Friday, 11 September 2015

Explaining the Ancient Technique of Gold Filigree

An ancient technique several millennia old, filigree makes its debut in watchmaking with the Ronde Louis Cartier XL Filigree Panthers, with the dial made up of intricately worked gold and platinum wires that form a panther motif. 



La Maison des Metier d'Art is a farmhouse beside the Cartier watch manufacture in the Swiss town of La Chaux-de-Fonds that has been transformed into a workshop dedicated to metier d'art, or artisanal crafts. The workshop employs well known techniques like enamelling and engraving to decorate timepieces, but also applies age old crafts that have never before been used in watchmaking, like gold filigree. This decorative art was used for the first time on the Ronde Louis Cartier XL Filigree Panthers wristwatch, featuring a pair of panthers formed with tiny twisted threads of gold and platinum.

Filigree is precious metal wires soldered together to form a motif, something that dates back some 5000 years to the Sumerians. The technique subsequently spread across the world to Ancient Egypt, Greece, India, Medieval Europe, and now Cartier's converted farmhouse.



The dial of the Ronde Louis Cartier XL Filigree Panthers begins with extraordinarily fine wires of gold and platinum on spools, much like a roll of fabric thread. The gold thread is 22k, softer than the 18k normally used for watch components, while the platinum thread is the conventional 950 platinum alloy common in watchmaking.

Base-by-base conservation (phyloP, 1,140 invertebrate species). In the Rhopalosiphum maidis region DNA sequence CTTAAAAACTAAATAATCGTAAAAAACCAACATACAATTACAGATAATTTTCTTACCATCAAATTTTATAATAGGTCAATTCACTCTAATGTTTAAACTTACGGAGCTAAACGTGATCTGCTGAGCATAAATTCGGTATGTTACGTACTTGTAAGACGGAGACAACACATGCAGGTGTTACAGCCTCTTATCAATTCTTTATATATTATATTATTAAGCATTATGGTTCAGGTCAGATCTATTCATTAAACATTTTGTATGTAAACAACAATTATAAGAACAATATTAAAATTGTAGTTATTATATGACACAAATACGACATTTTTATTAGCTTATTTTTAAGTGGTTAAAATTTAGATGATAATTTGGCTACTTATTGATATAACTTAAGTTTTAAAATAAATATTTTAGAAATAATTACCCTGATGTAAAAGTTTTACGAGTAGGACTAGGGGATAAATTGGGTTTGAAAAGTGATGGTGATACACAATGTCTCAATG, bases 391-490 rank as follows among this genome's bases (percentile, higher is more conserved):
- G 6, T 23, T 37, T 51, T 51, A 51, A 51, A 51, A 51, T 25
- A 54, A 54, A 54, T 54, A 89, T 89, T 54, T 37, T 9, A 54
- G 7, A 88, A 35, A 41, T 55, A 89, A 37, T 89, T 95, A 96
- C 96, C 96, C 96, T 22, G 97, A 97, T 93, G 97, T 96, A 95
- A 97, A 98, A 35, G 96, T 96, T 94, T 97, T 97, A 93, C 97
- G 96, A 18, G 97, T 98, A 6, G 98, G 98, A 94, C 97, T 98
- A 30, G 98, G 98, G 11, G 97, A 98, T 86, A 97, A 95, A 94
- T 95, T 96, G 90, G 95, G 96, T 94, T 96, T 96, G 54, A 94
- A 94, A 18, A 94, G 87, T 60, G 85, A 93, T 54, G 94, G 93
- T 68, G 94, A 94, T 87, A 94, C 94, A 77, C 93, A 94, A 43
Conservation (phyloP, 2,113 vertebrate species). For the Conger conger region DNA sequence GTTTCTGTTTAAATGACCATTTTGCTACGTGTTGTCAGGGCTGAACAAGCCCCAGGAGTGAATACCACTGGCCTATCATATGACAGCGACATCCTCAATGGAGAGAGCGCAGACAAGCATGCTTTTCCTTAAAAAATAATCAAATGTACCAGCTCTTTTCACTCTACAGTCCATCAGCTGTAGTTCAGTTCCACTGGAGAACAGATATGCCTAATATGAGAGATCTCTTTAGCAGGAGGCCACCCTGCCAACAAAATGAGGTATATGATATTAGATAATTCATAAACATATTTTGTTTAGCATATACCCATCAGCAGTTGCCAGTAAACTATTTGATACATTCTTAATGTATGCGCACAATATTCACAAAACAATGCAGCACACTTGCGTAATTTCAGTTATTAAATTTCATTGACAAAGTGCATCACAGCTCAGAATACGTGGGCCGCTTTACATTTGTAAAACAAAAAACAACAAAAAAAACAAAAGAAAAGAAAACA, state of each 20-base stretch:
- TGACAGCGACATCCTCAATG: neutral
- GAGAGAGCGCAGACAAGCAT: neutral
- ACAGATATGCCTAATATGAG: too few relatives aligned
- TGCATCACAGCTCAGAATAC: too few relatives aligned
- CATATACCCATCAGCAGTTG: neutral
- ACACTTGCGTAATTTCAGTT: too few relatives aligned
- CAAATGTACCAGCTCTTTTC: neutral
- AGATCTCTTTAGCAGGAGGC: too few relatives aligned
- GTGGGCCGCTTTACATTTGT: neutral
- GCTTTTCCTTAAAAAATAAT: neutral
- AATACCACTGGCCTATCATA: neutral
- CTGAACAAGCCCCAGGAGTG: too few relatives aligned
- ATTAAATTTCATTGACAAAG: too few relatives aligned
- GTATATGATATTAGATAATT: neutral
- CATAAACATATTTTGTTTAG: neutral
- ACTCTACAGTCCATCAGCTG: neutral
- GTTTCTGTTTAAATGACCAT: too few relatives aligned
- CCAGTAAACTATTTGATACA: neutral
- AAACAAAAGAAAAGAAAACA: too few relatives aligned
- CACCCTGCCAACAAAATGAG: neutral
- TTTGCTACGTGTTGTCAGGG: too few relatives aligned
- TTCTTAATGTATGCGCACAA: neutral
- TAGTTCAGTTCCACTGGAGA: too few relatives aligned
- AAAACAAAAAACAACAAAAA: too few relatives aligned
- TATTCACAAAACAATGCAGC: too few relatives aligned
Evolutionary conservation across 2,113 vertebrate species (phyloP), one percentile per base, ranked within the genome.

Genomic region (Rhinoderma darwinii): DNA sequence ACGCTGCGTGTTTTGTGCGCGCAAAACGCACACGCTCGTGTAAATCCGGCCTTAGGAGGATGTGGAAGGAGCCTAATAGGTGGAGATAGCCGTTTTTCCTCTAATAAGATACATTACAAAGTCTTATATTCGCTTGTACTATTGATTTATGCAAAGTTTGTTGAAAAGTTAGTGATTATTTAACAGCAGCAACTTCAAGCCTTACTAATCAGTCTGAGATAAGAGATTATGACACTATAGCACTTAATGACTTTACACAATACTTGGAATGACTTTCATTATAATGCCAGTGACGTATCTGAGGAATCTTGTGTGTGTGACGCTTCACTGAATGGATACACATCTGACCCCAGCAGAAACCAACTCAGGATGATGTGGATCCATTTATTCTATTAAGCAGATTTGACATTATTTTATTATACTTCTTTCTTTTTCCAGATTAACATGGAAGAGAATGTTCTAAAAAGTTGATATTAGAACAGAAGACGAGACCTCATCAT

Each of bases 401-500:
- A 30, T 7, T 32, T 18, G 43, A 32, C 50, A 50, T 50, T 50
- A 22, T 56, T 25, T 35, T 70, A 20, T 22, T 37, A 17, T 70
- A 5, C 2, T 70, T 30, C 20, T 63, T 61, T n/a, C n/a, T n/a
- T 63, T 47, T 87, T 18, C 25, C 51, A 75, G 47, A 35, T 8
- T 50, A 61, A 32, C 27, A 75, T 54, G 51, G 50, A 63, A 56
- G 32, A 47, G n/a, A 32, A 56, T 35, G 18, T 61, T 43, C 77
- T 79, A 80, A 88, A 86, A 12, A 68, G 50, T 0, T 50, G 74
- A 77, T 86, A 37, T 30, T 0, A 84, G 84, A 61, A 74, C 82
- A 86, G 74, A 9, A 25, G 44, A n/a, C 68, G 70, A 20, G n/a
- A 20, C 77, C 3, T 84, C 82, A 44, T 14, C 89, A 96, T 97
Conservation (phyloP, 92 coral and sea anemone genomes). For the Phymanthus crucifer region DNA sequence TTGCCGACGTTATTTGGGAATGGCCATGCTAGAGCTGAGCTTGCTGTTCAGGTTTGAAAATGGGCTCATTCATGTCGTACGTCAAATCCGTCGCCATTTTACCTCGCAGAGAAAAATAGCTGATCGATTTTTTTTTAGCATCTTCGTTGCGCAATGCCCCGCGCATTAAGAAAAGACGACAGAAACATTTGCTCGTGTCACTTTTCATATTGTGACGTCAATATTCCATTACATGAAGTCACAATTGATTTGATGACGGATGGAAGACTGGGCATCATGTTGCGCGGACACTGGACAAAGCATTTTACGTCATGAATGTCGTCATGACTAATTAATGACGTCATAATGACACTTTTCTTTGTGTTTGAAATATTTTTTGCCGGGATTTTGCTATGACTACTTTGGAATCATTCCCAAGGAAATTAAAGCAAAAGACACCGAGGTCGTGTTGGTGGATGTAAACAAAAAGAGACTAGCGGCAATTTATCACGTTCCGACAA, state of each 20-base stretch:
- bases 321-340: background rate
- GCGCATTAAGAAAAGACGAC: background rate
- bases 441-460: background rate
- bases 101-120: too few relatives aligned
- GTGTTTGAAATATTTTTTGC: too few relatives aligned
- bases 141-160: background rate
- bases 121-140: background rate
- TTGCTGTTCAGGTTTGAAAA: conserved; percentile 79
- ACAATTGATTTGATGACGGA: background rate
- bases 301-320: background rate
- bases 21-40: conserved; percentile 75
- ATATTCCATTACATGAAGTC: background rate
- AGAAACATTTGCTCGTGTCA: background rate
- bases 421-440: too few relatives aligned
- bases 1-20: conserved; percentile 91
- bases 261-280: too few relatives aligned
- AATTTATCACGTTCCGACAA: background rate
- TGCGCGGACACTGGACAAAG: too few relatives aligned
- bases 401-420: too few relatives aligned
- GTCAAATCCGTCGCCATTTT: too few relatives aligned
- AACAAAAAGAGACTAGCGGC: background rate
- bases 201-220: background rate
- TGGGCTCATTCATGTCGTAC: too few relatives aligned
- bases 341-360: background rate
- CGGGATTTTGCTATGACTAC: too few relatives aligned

The raw wire being plaited by hand

Wires of differing diameters are used to create various sections of the motif. But these are raw precious metal wires, with a lengthy process of handwork ahead to turn them into a watch dial. Various plaiting techniques can be applied to working the wires, resulting in a different appearance, ranging from fine to coarse.


A sample of gold filigree threads plaited in different ways

For the Ronde Louis Cartier XL Filigree Panthers dial, the wires are twisted and rolled, then curled and cut into tiny rings, forming the elements that make up the body of the panthers. The filigree is then enhanced with black lacquer spots and diamonds, with green emeralds for the eyes. From start to finish the dial takes a month to complete.



Curling and cutting the wire

The complete filigree dial


The Ronde Louis Cartier XL Filigree Panthers is a limited edition of 20 pieces in yellow gold. The case is 42mm in diameter, with the hand-wound 430 MC movement inside (it's actually an ultra-thin movement made by Piaget).  While it is the first wristwatch to feature a filigree dial, the Ronde Louis Cartier XL Filigree Panthers will not be the last, now that the technique is a part of Cartier's metier d'art repertoire.